The team of researchers discovered bright pink pigment in rocks taken from deep beneath the Sahara in Africa. The pigment was dated at 1.1 billion years old, making it the oldest color on geological record.

What color is gone with the wind? ›

Gone with the Wind (USA 1939, Victor Fleming) is one of the most famous Technicolor films. It is highly sophisticated both with regard to its color scheme and the subtle use of light and shadows.

Was Wizard of Oz filmed in color? ›

All the Oz sequences were filmed in three-strip Technicolor. The opening and closing credits, and the Kansas sequences, were filmed in black and white and colored in a sepia-tone process.

Is the movie Belfast anti Catholic? ›

Belfast (2021) is a family drama set during the “Troubles” of Northern Ireland, with a lighthearted aspect that brings a new outlook on the violence. The film's recount of the Troubles, or the Anti-Catholic riots spanning from the 1960s to 1998, holds modern relevance as a story about protest and bigotry.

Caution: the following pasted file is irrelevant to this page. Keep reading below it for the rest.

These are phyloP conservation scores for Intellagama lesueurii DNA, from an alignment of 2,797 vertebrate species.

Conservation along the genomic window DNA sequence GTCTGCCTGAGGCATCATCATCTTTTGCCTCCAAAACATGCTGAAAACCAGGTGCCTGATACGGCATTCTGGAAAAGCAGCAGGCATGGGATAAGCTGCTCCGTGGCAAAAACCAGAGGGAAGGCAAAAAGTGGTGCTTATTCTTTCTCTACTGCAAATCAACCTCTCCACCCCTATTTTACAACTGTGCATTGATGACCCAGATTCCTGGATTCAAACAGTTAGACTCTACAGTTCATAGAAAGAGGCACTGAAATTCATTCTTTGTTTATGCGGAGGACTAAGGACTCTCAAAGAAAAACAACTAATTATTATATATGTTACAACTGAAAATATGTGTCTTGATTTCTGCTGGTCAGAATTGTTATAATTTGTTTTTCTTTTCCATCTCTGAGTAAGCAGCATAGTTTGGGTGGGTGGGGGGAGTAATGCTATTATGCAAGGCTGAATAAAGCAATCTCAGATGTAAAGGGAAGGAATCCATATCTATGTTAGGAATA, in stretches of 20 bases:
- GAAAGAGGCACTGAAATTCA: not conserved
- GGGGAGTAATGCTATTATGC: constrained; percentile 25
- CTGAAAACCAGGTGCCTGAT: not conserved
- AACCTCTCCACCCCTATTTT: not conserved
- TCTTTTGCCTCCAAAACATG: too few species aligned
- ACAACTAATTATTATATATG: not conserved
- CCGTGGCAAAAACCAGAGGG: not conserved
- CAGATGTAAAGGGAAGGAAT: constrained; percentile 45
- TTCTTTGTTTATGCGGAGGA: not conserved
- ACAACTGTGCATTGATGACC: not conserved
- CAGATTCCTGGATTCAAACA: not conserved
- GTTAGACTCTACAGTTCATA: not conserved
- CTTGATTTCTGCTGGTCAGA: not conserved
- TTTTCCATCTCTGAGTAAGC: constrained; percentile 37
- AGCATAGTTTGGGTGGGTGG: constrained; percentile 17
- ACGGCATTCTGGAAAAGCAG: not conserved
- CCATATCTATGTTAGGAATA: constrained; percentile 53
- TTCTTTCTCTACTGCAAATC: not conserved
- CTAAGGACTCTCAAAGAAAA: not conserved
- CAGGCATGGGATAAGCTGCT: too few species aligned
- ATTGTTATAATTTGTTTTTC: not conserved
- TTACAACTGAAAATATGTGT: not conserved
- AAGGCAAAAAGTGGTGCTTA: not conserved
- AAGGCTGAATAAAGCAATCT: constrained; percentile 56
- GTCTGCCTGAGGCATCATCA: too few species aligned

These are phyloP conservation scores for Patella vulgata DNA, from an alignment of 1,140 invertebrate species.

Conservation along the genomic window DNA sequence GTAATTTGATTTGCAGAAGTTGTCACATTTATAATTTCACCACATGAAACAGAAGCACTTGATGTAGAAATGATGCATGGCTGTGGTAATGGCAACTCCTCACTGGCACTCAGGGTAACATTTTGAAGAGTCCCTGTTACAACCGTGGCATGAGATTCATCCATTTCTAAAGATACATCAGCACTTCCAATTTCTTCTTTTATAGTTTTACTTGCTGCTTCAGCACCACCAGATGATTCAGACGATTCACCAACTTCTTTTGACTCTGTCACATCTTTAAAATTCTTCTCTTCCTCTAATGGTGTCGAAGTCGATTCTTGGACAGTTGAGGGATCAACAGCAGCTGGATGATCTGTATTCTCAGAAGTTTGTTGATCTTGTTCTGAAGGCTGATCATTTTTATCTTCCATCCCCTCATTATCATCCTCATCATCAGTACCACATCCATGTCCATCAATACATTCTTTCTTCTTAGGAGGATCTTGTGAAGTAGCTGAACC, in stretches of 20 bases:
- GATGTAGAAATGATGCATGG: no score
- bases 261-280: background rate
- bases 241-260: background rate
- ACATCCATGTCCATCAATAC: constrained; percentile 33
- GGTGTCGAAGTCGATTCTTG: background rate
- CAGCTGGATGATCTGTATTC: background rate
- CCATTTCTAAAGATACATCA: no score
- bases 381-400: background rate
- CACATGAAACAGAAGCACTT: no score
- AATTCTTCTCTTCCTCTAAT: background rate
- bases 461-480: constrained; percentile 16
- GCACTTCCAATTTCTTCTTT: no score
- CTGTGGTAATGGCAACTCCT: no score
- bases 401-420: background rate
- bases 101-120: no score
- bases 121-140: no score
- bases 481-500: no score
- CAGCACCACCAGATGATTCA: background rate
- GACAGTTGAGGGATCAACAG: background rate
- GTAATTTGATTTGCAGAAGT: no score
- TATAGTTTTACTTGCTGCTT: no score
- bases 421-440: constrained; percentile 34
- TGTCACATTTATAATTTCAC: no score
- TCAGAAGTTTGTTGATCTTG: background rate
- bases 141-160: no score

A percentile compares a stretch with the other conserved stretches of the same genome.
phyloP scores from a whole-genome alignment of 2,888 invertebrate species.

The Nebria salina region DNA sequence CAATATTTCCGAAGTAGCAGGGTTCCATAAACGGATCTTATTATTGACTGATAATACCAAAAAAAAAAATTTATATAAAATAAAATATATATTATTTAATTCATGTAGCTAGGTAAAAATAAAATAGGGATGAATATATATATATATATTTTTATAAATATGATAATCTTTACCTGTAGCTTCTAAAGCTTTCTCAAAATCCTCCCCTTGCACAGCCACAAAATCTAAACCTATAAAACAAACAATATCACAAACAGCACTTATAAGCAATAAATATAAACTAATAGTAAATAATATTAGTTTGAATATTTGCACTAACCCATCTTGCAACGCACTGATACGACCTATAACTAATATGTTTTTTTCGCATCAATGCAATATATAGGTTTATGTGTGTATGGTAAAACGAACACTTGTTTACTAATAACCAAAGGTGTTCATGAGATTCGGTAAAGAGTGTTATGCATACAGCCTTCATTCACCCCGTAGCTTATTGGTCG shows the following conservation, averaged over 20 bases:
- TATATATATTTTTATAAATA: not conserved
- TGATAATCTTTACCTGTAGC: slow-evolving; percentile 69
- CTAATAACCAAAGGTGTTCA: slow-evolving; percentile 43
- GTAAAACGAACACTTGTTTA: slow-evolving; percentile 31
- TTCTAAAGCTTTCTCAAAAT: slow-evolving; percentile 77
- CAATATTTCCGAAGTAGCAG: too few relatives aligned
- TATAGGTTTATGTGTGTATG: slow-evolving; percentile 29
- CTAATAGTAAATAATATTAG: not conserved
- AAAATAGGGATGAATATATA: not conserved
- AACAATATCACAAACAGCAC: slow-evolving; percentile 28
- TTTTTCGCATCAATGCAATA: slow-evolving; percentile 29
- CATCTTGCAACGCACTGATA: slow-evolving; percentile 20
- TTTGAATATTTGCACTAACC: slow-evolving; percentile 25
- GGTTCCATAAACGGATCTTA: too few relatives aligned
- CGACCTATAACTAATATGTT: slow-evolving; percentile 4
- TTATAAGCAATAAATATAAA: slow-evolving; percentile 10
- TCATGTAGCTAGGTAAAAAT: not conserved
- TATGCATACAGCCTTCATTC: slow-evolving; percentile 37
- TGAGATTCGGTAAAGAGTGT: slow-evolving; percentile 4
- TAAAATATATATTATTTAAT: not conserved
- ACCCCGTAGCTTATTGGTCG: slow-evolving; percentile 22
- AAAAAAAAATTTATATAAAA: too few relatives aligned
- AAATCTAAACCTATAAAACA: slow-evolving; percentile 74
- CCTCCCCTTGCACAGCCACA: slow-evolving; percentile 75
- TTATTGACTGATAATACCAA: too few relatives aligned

Why did Kenneth Branagh withdraw from Thor 2? ›

Kenneth Branagh was too tired to direct the Thor sequel.

How old is Emma Thompson? ›

Did Jamie Dornan really sing in the movie Belfast? ›

To clarify, Dornan doesn't just love to karaoke. The actor, who plays Pa in Kenneth Branagh's “Belfast,” performs the tune in the film.

Can Jamie Dornan sing? ›

I can sing a bit, but that's a hard song to sing," Dornan told EW of the emotional power ballad. He added that he likes the idea of doing some kind of musical in the future: "I'm not a good enough singer to, like, front a musical, but I could definitely do something in that world, maybe."

Is Belfast based on Kenneth Branagh's life? ›

However, he has also described Belfast as his most personal movie, saying that "It had been swirling around for the last 50 years, a sort of understanding that a certain kind of life that was so mapped out for me at the age of 9 where I absolutely understood who I was." So, while Belfast isn't strictly a true story, it ...